[0077] For β=0, equation (1) provides that Ri=p and x=0, y=0, ΘSS R , ΘEE R . The quantities ΘS R and ΘE R represent reference motor angles. The motor angles may be expressed as ΘSS R +ΔΘS R , ΘEE R +ΔΘE R . The angle β may be expressed as β=2(ΔΘS R −ΔΘE R ) because of the construction of the mechanical linkages of robot arm mechanism 10R. This equation relates the angle β to changes in the motor angles.

[0078] To retrieve wafer 170 r from cassette 168 r along a straight line path, the displacement along the X-axis equals X0, which is a constant. Thus, X(t)=X0. The quantity X(t) can be expressed as a function of the lengths of the X-axis components of its links:

X(t)=r cos Θ1 +r cos Θ2 +p cos Θp,  (2)

[0079] in which

[0080] Θ1=angle of upper arm 14R

[0081] Θ2=angle of forearm 22R

[0082] Θp=angle of hand 30R.

[0083] Because upper arm 14R and forearm 22R are of the same length (r), Θ1 tracks the angle ΘS of motor 52R, and hand 30R moves in a straight line, the following expressions hold: Θ 1 = Θ S Θ 2 = Θ 1 + π - β Θ p = Θ 1 + ( π - β 2 ) .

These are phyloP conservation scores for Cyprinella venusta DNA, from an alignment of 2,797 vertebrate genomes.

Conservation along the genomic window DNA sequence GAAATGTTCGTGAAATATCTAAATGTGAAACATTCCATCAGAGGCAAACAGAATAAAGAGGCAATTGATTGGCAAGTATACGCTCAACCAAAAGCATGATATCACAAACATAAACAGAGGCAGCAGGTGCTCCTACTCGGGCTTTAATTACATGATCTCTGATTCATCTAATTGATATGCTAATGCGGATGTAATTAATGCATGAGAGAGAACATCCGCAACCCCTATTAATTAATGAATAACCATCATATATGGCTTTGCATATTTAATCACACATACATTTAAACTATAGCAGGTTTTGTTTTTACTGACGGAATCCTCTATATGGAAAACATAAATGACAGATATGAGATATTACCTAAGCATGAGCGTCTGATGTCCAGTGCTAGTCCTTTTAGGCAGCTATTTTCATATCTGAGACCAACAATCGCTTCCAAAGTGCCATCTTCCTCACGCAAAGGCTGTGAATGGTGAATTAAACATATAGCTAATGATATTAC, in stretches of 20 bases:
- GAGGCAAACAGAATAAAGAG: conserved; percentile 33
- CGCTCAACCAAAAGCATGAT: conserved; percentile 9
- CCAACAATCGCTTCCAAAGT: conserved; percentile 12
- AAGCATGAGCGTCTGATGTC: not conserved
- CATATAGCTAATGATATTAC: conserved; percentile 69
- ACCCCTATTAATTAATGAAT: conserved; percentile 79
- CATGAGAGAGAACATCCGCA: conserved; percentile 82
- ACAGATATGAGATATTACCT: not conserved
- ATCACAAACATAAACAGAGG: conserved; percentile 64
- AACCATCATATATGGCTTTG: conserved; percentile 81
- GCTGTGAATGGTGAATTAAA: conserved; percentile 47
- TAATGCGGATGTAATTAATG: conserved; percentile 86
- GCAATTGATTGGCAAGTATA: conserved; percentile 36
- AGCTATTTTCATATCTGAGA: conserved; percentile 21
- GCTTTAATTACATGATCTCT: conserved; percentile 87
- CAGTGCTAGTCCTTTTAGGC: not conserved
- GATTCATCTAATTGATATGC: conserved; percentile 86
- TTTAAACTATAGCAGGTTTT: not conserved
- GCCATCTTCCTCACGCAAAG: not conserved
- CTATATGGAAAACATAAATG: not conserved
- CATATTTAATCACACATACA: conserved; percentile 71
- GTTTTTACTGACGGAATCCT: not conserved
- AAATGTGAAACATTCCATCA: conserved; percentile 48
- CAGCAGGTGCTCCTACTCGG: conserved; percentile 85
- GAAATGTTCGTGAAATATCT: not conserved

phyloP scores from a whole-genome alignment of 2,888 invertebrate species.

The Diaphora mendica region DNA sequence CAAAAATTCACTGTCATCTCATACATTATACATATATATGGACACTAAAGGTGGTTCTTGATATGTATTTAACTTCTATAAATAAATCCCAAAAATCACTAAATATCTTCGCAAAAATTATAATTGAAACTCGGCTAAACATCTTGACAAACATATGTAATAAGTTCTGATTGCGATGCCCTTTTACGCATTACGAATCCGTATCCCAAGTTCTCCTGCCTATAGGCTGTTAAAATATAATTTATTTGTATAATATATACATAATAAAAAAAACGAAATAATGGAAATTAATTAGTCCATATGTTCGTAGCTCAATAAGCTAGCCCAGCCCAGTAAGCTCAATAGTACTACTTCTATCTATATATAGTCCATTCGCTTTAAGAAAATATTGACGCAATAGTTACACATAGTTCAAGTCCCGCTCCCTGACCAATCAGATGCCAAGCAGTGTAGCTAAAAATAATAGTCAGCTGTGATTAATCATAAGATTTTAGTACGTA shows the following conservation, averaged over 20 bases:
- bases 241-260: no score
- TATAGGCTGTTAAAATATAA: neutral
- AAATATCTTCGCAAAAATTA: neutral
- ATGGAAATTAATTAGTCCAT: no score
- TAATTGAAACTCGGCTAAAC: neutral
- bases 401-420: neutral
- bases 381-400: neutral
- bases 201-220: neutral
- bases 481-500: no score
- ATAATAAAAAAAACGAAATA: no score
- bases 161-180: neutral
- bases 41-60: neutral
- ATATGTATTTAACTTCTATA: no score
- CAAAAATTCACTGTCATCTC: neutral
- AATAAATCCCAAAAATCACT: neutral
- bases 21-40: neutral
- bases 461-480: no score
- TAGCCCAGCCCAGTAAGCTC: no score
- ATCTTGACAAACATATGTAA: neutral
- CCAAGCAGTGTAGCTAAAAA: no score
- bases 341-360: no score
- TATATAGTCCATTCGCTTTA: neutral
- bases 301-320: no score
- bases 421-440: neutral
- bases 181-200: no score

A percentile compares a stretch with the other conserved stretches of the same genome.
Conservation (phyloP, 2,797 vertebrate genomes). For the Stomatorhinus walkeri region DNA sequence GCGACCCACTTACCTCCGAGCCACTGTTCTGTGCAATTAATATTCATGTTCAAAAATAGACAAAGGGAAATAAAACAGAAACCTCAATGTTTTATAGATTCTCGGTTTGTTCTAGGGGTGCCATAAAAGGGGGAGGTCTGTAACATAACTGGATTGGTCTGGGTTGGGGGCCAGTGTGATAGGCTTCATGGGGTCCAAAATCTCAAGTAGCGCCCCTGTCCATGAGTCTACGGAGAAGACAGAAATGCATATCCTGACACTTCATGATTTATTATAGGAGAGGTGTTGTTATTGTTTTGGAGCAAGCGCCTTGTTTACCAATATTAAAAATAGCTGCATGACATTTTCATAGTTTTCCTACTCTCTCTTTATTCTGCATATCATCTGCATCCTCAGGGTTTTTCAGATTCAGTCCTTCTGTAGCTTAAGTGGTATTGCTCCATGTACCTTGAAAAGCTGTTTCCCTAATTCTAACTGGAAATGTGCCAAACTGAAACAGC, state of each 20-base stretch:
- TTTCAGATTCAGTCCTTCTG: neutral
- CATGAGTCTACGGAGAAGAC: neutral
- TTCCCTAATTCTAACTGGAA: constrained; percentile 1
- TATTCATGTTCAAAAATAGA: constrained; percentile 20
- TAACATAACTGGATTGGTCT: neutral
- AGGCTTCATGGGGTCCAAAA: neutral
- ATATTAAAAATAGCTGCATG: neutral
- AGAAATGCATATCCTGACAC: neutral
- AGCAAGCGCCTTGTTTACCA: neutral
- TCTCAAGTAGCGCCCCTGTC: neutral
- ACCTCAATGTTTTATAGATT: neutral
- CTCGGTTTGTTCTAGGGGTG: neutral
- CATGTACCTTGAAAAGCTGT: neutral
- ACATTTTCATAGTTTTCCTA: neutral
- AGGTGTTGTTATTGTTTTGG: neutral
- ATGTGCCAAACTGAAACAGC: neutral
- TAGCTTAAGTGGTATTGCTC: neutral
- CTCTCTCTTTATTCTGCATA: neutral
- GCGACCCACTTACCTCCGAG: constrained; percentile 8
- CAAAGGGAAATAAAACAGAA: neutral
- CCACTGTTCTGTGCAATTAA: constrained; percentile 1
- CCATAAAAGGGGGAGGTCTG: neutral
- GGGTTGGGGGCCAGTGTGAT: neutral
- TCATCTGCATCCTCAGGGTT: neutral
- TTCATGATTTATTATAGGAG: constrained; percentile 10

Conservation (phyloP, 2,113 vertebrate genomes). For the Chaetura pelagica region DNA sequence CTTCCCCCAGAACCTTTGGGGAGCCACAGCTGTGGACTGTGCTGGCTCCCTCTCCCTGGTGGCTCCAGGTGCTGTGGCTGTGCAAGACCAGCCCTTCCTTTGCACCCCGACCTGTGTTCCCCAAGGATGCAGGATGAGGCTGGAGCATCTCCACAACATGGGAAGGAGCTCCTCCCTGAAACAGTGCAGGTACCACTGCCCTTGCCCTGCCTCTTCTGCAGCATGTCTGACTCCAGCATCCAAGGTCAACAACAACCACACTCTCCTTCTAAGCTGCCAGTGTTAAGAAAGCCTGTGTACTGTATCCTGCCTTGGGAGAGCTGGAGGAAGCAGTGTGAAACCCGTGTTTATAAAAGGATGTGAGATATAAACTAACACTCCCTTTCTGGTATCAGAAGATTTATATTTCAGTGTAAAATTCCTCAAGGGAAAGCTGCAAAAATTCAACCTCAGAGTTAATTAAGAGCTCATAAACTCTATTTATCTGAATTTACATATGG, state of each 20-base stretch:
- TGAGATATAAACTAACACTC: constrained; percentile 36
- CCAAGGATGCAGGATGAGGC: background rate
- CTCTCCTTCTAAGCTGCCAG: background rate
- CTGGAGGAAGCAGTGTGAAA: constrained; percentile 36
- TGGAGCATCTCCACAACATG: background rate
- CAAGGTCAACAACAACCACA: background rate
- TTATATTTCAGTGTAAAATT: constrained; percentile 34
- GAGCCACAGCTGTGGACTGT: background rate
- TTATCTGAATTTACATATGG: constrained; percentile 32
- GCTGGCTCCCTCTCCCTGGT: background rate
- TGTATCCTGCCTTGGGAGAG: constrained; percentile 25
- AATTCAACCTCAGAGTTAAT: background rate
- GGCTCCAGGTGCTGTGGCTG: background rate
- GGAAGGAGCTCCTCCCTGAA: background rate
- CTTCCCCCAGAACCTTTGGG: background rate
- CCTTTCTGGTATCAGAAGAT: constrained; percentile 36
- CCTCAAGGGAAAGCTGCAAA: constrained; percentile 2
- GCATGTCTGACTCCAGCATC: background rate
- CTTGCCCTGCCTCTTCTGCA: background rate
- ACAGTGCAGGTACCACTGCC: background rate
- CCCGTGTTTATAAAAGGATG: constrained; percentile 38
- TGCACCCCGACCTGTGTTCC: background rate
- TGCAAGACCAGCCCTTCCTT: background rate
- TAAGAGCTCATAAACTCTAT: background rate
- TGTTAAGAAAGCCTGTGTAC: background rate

[0084] Thus, to compute X0, one substitutes the foregoing identities for Θ1, Θ2, and Θp into equation (2) for X(t) and finds:

X 0 =r(cos Θ1+cos Θ2)+p cos Θp

X 0 =r(cos Θ1+cos(Θ1+π−β))+p cos(Θ1+π/2−β/2)

X 0 =r(cos Θ1−cos(Θ1−β))−p sin(Θ1−β/2).  (3)

[0085] Equation (3) expresses the constraint that sets out the relationship between the angles ΘS and ΘE of motors 52R and 50R operating to move equal angular distances to achieve straight line movement of hand 30R.